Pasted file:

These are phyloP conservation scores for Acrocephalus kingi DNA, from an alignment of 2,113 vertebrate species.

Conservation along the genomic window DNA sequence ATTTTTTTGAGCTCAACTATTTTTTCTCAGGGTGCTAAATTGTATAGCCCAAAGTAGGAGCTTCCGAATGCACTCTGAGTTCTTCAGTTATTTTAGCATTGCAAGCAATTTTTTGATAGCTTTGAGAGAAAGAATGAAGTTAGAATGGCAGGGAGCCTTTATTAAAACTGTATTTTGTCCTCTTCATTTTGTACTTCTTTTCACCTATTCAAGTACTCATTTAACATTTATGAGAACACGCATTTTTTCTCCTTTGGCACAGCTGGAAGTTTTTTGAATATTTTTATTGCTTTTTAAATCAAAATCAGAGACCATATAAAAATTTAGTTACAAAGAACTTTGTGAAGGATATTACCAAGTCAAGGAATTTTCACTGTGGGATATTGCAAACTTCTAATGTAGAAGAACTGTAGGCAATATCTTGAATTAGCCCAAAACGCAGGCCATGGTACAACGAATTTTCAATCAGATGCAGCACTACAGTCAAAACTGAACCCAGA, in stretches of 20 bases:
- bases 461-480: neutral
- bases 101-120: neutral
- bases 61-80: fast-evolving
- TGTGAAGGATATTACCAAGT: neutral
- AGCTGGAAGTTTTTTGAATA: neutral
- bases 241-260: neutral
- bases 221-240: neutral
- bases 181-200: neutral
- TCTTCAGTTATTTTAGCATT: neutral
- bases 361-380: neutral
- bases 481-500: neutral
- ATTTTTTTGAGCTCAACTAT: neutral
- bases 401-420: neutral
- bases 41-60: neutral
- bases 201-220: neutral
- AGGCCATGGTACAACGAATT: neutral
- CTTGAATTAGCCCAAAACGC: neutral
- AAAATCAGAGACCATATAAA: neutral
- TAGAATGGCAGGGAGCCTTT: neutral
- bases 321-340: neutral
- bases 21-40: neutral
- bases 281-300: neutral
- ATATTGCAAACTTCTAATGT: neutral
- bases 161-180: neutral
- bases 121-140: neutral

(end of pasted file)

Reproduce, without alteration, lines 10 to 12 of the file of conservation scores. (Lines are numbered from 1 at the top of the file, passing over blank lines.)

- bases 181-200: neutral
- TCTTCAGTTATTTTAGCATT: neutral
- bases 361-380: neutral